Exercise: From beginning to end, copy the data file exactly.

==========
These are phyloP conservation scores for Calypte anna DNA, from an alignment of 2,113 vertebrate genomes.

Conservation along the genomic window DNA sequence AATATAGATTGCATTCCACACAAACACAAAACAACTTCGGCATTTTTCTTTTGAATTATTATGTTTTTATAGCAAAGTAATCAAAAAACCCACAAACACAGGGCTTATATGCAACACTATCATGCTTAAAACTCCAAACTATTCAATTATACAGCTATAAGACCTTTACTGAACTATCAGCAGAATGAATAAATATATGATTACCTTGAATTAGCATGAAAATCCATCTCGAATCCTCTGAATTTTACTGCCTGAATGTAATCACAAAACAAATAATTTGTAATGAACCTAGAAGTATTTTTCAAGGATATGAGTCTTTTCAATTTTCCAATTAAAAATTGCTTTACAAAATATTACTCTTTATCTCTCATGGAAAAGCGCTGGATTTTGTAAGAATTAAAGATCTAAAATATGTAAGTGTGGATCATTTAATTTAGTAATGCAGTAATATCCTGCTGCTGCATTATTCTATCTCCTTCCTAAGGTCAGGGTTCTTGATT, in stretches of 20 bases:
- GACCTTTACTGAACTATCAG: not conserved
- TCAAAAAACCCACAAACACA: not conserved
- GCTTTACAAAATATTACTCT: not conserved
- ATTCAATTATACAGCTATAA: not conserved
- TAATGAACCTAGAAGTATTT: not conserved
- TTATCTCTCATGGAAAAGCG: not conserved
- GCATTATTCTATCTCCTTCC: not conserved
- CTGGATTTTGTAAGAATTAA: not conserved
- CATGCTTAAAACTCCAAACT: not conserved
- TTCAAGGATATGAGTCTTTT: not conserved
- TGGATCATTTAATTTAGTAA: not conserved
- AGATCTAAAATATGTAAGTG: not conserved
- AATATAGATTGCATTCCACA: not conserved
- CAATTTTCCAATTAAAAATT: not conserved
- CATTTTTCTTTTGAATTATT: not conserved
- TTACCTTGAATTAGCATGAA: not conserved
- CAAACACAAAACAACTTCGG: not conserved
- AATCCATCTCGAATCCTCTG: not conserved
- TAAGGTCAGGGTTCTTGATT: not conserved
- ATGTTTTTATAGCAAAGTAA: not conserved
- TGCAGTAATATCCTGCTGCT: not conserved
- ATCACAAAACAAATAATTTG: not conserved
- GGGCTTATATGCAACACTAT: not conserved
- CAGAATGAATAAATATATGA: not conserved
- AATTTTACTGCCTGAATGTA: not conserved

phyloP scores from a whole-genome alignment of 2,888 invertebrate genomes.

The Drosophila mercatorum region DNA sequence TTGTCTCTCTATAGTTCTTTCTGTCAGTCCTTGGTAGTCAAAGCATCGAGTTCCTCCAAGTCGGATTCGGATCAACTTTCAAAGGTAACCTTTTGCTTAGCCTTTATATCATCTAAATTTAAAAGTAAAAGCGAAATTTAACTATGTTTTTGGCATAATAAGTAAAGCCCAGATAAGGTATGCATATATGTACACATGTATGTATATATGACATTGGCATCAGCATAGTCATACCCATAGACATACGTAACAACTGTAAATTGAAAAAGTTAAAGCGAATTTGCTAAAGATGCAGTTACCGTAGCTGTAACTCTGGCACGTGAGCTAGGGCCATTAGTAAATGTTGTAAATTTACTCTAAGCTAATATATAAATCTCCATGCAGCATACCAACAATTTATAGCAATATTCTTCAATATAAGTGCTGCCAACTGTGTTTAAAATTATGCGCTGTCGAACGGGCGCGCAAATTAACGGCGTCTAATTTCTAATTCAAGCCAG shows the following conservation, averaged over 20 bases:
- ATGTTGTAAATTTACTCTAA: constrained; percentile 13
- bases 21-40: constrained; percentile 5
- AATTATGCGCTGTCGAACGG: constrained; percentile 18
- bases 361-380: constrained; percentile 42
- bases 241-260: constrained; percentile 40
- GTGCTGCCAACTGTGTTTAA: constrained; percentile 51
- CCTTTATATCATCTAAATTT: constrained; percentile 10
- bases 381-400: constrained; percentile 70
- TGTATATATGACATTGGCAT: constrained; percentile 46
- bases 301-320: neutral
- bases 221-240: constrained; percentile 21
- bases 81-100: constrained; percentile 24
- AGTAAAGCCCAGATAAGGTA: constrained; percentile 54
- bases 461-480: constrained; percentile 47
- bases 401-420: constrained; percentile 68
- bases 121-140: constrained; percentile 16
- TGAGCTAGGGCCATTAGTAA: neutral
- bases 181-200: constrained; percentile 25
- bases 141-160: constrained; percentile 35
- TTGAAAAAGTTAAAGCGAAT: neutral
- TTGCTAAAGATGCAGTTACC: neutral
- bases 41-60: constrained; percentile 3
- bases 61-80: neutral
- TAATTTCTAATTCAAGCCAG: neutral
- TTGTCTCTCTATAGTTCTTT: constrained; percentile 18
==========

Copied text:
These are phyloP conservation scores for Calypte anna DNA, from an alignment of 2,113 vertebrate genomes.

Conservation along the genomic window DNA sequence AATATAGATTGCATTCCACACAAACACAAAACAACTTCGGCATTTTTCTTTTGAATTATTATGTTTTTATAGCAAAGTAATCAAAAAACCCACAAACACAGGGCTTATATGCAACACTATCATGCTTAAAACTCCAAACTATTCAATTATACAGCTATAAGACCTTTACTGAACTATCAGCAGAATGAATAAATATATGATTACCTTGAATTAGCATGAAAATCCATCTCGAATCCTCTGAATTTTACTGCCTGAATGTAATCACAAAACAAATAATTTGTAATGAACCTAGAAGTATTTTTCAAGGATATGAGTCTTTTCAATTTTCCAATTAAAAATTGCTTTACAAAATATTACTCTTTATCTCTCATGGAAAAGCGCTGGATTTTGTAAGAATTAAAGATCTAAAATATGTAAGTGTGGATCATTTAATTTAGTAATGCAGTAATATCCTGCTGCTGCATTATTCTATCTCCTTCCTAAGGTCAGGGTTCTTGATT, in stretches of 20 bases:
- GACCTTTACTGAACTATCAG: not conserved
- TCAAAAAACCCACAAACACA: not conserved
- GCTTTACAAAATATTACTCT: not conserved
- ATTCAATTATACAGCTATAA: not conserved
- TAATGAACCTAGAAGTATTT: not conserved
- TTATCTCTCATGGAAAAGCG: not conserved
- GCATTATTCTATCTCCTTCC: not conserved
- CTGGATTTTGTAAGAATTAA: not conserved
- CATGCTTAAAACTCCAAACT: not conserved
- TTCAAGGATATGAGTCTTTT: not conserved
- TGGATCATTTAATTTAGTAA: not conserved
- AGATCTAAAATATGTAAGTG: not conserved
- AATATAGATTGCATTCCACA: not conserved
- CAATTTTCCAATTAAAAATT: not conserved
- CATTTTTCTTTTGAATTATT: not conserved
- TTACCTTGAATTAGCATGAA: not conserved
- CAAACACAAAACAACTTCGG: not conserved
- AATCCATCTCGAATCCTCTG: not conserved
- TAAGGTCAGGGTTCTTGATT: not conserved
- ATGTTTTTATAGCAAAGTAA: not conserved
- TGCAGTAATATCCTGCTGCT: not conserved
- ATCACAAAACAAATAATTTG: not conserved
- GGGCTTATATGCAACACTAT: not conserved
- CAGAATGAATAAATATATGA: not conserved
- AATTTTACTGCCTGAATGTA: not conserved

phyloP scores from a whole-genome alignment of 2,888 invertebrate genomes.

The Drosophila mercatorum region DNA sequence TTGTCTCTCTATAGTTCTTTCTGTCAGTCCTTGGTAGTCAAAGCATCGAGTTCCTCCAAGTCGGATTCGGATCAACTTTCAAAGGTAACCTTTTGCTTAGCCTTTATATCATCTAAATTTAAAAGTAAAAGCGAAATTTAACTATGTTTTTGGCATAATAAGTAAAGCCCAGATAAGGTATGCATATATGTACACATGTATGTATATATGACATTGGCATCAGCATAGTCATACCCATAGACATACGTAACAACTGTAAATTGAAAAAGTTAAAGCGAATTTGCTAAAGATGCAGTTACCGTAGCTGTAACTCTGGCACGTGAGCTAGGGCCATTAGTAAATGTTGTAAATTTACTCTAAGCTAATATATAAATCTCCATGCAGCATACCAACAATTTATAGCAATATTCTTCAATATAAGTGCTGCCAACTGTGTTTAAAATTATGCGCTGTCGAACGGGCGCGCAAATTAACGGCGTCTAATTTCTAATTCAAGCCAG shows the following conservation, averaged over 20 bases:
- ATGTTGTAAATTTACTCTAA: constrained; percentile 13
- bases 21-40: constrained; percentile 5
- AATTATGCGCTGTCGAACGG: constrained; percentile 18
- bases 361-380: constrained; percentile 42
- bases 241-260: constrained; percentile 40
- GTGCTGCCAACTGTGTTTAA: constrained; percentile 51
- CCTTTATATCATCTAAATTT: constrained; percentile 10
- bases 381-400: constrained; percentile 70
- TGTATATATGACATTGGCAT: constrained; percentile 46
- bases 301-320: neutral
- bases 221-240: constrained; percentile 21
- bases 81-100: constrained; percentile 24
- AGTAAAGCCCAGATAAGGTA: constrained; percentile 54
- bases 461-480: constrained; percentile 47
- bases 401-420: constrained; percentile 68
- bases 121-140: constrained; percentile 16
- TGAGCTAGGGCCATTAGTAA: neutral
- bases 181-200: constrained; percentile 25
- bases 141-160: constrained; percentile 35
- TTGAAAAAGTTAAAGCGAAT: neutral
- TTGCTAAAGATGCAGTTACC: neutral
- bases 41-60: constrained; percentile 3
- bases 61-80: neutral
- TAATTTCTAATTCAAGCCAG: neutral
- TTGTCTCTCTATAGTTCTTT: constrained; percentile 18